I'm getting the following 2.13.0-M3 compiler error: type Trees$Literal is not a member of package scala.reflect.internal

This compiled fine under 2.11 and 2.12. In 2.13.0-M3 I get the error in the title. Did this change? An example full line of code that broke is this:

// Extract MapName annotation if present
val optionalMapName = member.annotations.find(_.tree.tpe =:= typeOf[MapName])
.map { index =>
  • Not as far as I can see. What does scala.reflect.internal.Trees#Literal say?
    – Jasper-M
    Feb 12, 2018 at 20:25
  • Sorry... not clear what you mean by what does it say. The error I got was just like the first sentence. Couldn't find it in the package. Like you, I don't see any obvious change, and no code was changed (I'm cross-compiling, actually), but this blew up in 2.13.
    – Greg
    Feb 12, 2018 at 20:30
  • I mean does it work if you use scala.reflect.internal.Trees#Literal? Trees$Literal is sort of an implementation detail.
    – Jasper-M
    Feb 12, 2018 at 20:33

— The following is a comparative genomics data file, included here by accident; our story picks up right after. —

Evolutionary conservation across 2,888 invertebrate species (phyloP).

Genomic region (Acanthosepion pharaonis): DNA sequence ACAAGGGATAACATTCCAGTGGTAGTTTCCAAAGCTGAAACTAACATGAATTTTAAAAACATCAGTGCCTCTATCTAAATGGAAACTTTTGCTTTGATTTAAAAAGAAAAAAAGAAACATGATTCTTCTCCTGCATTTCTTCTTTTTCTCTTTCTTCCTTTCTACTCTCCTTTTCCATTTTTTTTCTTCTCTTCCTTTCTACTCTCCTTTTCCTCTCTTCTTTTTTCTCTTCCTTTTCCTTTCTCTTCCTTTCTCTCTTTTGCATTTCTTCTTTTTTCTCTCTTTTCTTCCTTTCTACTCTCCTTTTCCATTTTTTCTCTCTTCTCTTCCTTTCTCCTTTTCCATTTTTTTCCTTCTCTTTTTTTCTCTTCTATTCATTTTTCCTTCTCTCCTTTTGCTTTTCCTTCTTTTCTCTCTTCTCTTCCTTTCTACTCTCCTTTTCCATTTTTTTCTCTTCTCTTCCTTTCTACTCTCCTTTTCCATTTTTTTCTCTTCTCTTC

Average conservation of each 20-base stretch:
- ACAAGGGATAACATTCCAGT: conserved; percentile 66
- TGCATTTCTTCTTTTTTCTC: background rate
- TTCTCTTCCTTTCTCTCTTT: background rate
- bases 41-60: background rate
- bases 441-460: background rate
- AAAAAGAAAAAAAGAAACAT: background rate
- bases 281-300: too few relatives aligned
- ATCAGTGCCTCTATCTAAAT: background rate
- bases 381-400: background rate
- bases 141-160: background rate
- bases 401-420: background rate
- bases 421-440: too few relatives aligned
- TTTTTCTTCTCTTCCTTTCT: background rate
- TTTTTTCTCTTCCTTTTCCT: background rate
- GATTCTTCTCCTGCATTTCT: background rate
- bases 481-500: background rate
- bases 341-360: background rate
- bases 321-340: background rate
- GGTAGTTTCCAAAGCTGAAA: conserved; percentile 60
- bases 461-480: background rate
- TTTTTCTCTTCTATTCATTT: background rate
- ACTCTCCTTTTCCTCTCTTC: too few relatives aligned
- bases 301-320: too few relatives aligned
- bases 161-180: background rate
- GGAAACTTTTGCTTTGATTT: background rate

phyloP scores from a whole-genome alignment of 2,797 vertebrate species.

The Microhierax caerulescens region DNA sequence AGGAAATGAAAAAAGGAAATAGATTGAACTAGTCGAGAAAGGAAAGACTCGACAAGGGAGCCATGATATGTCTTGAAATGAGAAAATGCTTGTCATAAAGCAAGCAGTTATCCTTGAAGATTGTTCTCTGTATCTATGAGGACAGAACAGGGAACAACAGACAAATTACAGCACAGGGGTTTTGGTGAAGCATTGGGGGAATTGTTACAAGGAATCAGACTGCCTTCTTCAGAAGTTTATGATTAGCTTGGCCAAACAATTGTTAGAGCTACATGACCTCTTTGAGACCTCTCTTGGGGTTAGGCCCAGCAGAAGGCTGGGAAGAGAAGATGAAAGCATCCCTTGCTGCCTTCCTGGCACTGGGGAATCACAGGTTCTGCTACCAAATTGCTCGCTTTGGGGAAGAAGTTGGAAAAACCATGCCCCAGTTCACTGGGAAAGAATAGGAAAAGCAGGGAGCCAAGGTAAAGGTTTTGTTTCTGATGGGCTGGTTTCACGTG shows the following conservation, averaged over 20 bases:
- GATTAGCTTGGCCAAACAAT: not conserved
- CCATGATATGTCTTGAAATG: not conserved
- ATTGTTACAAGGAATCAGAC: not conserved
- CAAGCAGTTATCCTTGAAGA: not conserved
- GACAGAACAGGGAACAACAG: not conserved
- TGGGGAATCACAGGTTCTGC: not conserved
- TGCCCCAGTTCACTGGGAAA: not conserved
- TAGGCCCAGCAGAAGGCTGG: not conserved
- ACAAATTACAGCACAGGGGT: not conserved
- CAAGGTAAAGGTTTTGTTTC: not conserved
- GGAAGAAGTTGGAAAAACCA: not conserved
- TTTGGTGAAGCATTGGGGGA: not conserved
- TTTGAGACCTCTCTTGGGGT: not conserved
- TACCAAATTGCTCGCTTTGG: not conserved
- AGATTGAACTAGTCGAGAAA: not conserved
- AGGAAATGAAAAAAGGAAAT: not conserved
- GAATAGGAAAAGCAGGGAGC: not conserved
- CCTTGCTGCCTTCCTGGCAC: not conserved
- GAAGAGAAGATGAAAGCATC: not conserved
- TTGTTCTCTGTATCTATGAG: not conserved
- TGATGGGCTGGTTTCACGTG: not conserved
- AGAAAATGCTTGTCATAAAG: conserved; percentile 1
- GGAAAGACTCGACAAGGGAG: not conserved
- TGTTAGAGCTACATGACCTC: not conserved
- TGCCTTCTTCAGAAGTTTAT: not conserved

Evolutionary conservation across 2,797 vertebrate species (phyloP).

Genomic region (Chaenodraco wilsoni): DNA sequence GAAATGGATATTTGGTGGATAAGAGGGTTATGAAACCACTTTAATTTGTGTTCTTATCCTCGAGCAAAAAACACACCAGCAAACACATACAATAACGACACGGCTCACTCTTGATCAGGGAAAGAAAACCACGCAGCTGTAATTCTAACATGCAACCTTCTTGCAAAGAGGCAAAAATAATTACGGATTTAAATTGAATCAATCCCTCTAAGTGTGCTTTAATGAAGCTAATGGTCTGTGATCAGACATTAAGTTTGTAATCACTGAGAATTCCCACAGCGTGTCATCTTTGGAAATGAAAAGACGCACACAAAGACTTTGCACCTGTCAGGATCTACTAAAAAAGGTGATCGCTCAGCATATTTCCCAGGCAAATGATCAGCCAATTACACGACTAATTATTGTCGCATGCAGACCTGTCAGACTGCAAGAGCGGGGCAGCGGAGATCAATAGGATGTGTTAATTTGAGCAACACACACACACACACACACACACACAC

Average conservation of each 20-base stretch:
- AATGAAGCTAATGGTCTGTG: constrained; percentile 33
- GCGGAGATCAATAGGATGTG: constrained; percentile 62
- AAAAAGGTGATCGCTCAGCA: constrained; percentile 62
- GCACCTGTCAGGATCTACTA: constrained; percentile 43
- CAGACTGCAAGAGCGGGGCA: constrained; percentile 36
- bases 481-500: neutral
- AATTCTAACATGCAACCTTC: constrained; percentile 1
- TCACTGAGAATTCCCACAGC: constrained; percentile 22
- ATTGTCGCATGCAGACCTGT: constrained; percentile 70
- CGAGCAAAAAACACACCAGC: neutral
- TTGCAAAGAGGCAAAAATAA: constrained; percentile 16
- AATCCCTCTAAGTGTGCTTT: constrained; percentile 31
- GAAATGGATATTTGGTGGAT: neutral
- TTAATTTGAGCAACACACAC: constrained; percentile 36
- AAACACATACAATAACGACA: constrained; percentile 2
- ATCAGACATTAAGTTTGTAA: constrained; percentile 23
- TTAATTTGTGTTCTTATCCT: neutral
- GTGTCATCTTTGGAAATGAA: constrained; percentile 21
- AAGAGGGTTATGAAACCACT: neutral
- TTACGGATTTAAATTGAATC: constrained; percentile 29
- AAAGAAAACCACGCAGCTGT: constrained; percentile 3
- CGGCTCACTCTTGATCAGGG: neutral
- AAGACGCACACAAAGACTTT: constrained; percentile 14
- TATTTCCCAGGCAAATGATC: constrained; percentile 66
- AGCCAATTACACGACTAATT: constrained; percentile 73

• Ah, got it. Well, I get a different error if I use Trees#Literal: scala.reflect.internal.Trees#Constant does not take parameters (the error appears under the ".value()" in the sample above.
    – Greg
    Feb 12, 2018 at 20:37
  • value is probably a val or a def without parameter list
    – Jasper-M
    Feb 12, 2018 at 20:46

1 Answer 1


I don't know why this worked before and not anymore in 2.13.0-M3, but Trees$Literal is sort of an implementation detail. It's how names of inner classes are encoded by the compiler. An actual Scala type with which you can refer to that class is the type projection Trees#Literal.

So what will probably work is


I'm guessing value() in your code used to work because the compiler didn't recognize Trees$Literal as a Scala type anymore, and in Java all methods have a parameter list. A Scala def foo compiles to a method with a parameter list, but the compiler can see in the Scala-specific metadata if it's a method without parameter list or not. A (non local) val compiles to a field and a method.

By the way, interesting as this may be, I don't think you actually need to cast to the internal API for this. You can simply pattern match to get the value out of the literal constant. With Literal and Constant imported from scala.reflect.runtime.universe or c.universe (c being a macro context):

val Literal(Constant(value: String)) = const


const match {
  case Literal(Constant(value: String)) => value
  • I would still be interested to see what changed in 2.13.0-M3 that causes these hidden types to remain hidden. And whether or not that was intentional.
    – Jasper-M
    Feb 13, 2018 at 9:50

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